Understanding the implications of Open Citations — how far along are we?

Understanding the implications of Open Citations — how far along are we?

The academic discovery space seems to be buzzing again. This space has become relatively stable after the introduction and maturity of Web Scale Discovery between 2009–2013, but things seem to be hotting up once again. Continue reading “Understanding the implications of Open Citations — how far along are we?”

Digiday Research: Voice is a low priority for marketers

At the Digiday AI Marketing Summit this month in Santa Barbara, California, we spoke with leaders from 37 companies interested in applying artificial intelligence to marketing and learned about their plans for voice marketing. Check out our earlier research on AI’s potential to replace media buyers here. Learn more about our upcoming events here. Continue reading “Digiday Research: Voice is a low priority for marketers”

What we read this week (27 April 2018)

Welcome to Things we read this week, a weekly post featuring articles from around the internet recommended by BMJ’s Digital Group members. These are articles we’ve read and liked, things that made us think and things we couldn’t stop talking about. It’s an eclectic mix this week:

Publishing:

We’re really interested to see how the FT’s experiment with :CRUX to use Knowledge Acquisition as an approach to content recommendation will work out. We could see this approach working well for some of our audience segments.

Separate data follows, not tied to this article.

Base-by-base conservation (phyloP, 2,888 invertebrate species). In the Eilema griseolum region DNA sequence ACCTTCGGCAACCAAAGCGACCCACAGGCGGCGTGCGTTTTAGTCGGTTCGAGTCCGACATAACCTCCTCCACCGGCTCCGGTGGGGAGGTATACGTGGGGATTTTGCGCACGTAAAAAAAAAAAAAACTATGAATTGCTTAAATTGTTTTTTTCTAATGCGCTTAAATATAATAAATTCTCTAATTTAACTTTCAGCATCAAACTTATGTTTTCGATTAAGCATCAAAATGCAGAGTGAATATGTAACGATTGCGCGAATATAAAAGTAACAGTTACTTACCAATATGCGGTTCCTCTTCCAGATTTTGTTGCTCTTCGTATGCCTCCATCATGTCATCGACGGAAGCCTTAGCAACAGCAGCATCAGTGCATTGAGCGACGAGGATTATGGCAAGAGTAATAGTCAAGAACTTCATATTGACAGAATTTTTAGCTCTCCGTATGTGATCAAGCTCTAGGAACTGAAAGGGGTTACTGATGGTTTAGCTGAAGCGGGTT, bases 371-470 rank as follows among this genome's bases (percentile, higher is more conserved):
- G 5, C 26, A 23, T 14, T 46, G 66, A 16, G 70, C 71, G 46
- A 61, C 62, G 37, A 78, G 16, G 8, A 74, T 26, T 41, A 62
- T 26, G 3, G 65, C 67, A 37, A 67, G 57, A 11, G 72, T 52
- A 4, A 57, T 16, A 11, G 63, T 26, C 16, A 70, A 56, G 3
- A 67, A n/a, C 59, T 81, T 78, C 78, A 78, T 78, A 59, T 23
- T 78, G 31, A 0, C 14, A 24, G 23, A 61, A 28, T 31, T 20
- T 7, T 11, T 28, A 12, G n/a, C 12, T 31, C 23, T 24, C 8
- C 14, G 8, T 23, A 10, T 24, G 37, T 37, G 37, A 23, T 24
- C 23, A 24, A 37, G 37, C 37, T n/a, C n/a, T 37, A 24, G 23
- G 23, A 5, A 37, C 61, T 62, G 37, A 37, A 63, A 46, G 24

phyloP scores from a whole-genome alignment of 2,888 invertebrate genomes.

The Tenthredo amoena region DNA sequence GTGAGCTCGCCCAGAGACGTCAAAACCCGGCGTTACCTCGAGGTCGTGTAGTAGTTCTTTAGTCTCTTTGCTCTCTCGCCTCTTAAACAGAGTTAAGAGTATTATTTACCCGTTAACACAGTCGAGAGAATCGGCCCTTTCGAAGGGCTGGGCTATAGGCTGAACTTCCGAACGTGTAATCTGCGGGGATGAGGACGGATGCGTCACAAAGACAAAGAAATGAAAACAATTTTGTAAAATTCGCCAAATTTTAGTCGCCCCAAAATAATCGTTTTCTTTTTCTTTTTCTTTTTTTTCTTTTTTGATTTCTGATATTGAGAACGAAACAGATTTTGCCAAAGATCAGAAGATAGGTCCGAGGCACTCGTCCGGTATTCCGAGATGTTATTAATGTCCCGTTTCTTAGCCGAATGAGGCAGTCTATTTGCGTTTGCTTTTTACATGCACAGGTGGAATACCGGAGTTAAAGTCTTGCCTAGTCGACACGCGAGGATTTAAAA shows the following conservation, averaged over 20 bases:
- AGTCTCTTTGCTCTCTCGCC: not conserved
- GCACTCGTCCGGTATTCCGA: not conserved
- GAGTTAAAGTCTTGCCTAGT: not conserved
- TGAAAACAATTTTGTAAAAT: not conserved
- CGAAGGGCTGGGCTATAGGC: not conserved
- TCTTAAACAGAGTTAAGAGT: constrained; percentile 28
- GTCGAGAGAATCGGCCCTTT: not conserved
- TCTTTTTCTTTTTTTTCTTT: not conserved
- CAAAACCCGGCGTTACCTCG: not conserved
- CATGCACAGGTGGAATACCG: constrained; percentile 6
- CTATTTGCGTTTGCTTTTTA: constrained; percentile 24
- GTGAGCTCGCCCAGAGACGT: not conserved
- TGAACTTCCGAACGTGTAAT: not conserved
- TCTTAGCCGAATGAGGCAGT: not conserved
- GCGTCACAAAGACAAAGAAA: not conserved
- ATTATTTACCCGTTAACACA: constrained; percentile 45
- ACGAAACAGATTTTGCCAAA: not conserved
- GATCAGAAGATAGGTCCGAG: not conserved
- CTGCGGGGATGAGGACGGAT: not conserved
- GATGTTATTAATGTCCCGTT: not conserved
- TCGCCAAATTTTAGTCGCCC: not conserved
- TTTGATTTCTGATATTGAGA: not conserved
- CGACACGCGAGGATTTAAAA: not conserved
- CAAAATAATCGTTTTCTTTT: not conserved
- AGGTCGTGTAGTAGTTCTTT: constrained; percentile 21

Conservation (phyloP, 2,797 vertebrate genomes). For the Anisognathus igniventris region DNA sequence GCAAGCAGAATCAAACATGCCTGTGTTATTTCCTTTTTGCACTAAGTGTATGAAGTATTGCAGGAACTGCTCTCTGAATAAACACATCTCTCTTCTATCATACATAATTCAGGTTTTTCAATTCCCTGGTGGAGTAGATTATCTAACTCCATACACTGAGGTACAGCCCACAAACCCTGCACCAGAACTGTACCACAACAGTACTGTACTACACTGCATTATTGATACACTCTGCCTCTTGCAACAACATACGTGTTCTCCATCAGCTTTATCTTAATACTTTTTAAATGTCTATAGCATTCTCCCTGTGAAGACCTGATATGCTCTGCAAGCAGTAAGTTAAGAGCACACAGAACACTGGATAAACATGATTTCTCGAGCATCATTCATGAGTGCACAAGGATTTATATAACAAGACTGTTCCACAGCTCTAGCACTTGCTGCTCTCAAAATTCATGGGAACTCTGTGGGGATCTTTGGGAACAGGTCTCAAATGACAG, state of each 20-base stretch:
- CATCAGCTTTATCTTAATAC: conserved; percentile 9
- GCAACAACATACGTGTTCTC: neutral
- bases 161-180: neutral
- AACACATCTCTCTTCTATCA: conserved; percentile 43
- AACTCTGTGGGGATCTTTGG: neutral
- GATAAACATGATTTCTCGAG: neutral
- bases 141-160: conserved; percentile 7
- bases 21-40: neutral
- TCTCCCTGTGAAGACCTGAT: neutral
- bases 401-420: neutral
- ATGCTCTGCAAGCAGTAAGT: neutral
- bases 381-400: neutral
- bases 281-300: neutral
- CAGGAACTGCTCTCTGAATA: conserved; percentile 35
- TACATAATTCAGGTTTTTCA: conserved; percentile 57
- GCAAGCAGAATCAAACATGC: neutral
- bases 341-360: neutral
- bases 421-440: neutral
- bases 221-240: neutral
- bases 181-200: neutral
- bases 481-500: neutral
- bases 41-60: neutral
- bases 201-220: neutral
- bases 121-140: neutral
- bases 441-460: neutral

Continue reading “What we read this week (27 April 2018)”

Agile (Not Just for Tech…)

Recently I’ve been thinking about Agile… and not just in relation to technology but in relation to all business processes in publishing and elsewhere.

Organisations have started using Agile approaches to manage complex projects outside technology, sometimes combined with Six Sigma or Kanban, sometimes not. But what about the core of what we do, publishing itself!

Read full blog post on Well Thought Through

‘A massive scramble’: Candid thoughts of marketers on GDPR fallout

Data privacy and getting compliant in time for the General Data Protection Regulation was a hotly debated topic for marketers attending the Digiday Programmatic Marketing Summit Europe in Estoril, Portugal, this week.

With less than a month to go until the deadline for GDPR enforcement, uncertainty around who in the supply chain will be held responsible should regulators decide to prosecute remains top of mind. We’ve collected some of the main concerns that attendees talked about throughout the week — under condition of anonymity — to give a flavor of what execs across the digital ad industry are truly thinking. Continue reading “‘A massive scramble’: Candid thoughts of marketers on GDPR fallout”

How Important is Data Curation? Gaps and Opportunities for Academic Libraries